Range hoods are an incredibly important but often overlooked piece of kitchen equipment. And understanding the different types of range hoods and how they’ll work with your kitchen layout is the first step in choosing the right one.
Today, we’ll go over and break down the 5 basic types of range hood. So whether you’re building, remodeling, updating, or upgrading, we’ll help find the best solution for you.
In This Article
Types Of Range Hood
Under Cabinet Range Hood
Under-cabinet range hoods are designed to fit directly under any cabinets or cupboards that are above your range.
There are a few different options when it comes to under cabinet hoods. Ductless models can be mounted directly under a cabinet as the most simple “plug-and-play” option. The only thing you’ll need is an outlet or hardwire nearby.
Ducted models also mount directly under your cabinets, but you’ll need to ensure there is ductwork in place so that the hood can vent outside your home. This option offers better ventilation performance, but you may have to sacrifice a little cabinet space for the duct itself.
Microwave-hood combos are the last option that also falls under this category. These are microwaves that mount above your range that also feature a built-in fan and vent.
While this option can save you a bit of counter space, the actual ventilation that they provide is often not as good as a dedicated range hood. Not to mention, placing your microwave directly at eye level can turn it into an unwanted focal point in your kitchen.
Wall Mount Range Hood
If you have an open wall above your range, a wall mount hood is likely the best option. These mount directly to the wall above your cooktop and can add a very professional look to your kitchen.
In most cases, wall mount hoods will feature a stainless steel chimney that extends up the wall above the hood. This is a way to hide ductwork but it also creates a more finished and high-end look.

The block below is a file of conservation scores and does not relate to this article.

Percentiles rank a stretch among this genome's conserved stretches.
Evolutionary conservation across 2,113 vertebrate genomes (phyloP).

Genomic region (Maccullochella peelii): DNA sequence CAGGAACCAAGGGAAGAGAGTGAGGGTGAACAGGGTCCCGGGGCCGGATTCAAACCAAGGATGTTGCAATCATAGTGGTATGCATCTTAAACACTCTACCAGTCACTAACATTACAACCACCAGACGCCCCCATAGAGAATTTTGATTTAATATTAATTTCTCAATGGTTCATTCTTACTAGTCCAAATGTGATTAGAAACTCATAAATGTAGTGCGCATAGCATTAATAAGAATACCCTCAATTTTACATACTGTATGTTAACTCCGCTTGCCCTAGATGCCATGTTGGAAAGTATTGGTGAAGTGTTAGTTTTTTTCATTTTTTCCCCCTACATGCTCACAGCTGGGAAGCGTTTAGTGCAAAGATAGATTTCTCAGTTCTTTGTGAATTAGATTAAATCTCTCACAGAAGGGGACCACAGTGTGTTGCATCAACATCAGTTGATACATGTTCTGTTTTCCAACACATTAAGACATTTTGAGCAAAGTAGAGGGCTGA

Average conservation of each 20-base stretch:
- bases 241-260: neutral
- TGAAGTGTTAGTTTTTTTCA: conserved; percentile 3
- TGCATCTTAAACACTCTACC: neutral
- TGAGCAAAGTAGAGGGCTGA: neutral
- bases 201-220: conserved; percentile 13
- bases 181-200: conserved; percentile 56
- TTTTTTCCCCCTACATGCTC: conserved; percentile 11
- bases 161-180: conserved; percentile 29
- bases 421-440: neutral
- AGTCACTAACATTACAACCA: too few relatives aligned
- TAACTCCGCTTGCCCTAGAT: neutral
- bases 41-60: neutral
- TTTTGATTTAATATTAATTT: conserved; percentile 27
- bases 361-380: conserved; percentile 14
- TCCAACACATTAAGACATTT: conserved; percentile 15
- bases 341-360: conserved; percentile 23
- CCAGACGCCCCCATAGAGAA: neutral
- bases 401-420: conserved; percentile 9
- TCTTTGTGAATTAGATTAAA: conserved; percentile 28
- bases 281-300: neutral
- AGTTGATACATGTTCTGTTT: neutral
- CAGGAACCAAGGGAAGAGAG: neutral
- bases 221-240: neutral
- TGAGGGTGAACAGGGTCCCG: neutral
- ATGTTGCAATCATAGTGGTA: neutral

Even if you go with a ductless wall mount hood, most options will still feature a chimney purely for aesthetic purposes.
Island Range Hood
For kitchens where the range is built into an island, you’ll likely want an island range hood that doesn’t require a wall or cabinets to mount to. Instead, these models mount directly to the ceiling and hang down above your cooktop.
Most island range hoods will feature a stainless steel chimney that runs from the hood itself, all the way up to the ceiling. Similar to wall mount hoods, the chimney is there for looks and as a way to enclose any ductwork if it’s a model that vents outside.
Island range hoods are not mounted against a wall like most of the other options. That means they are exposed to air on all sides, which may require more CFM in order to best keep your kitchen air clean.
Depending on your island size and layout, you may also want to think about the hood’s controls. If you have a smaller island, you could go with a hood that has controls on both sides. That will give you the flexibility to cook and adjust ventilation from either side of your range.
Downdraft Range Hood
A downdraft range hood is another option that can work well with an island range, but they definitely come with some limitations.
One of the best things about downdraft ventilation is the sleek and minimalist design. Many options are retractable so that they can be completely out of sight when not in use.
And if you’re working with an island cooktop, that can keep the kitchen looking and feeling larger and more open than with a traditional island range hood hanging down in the middle of the room.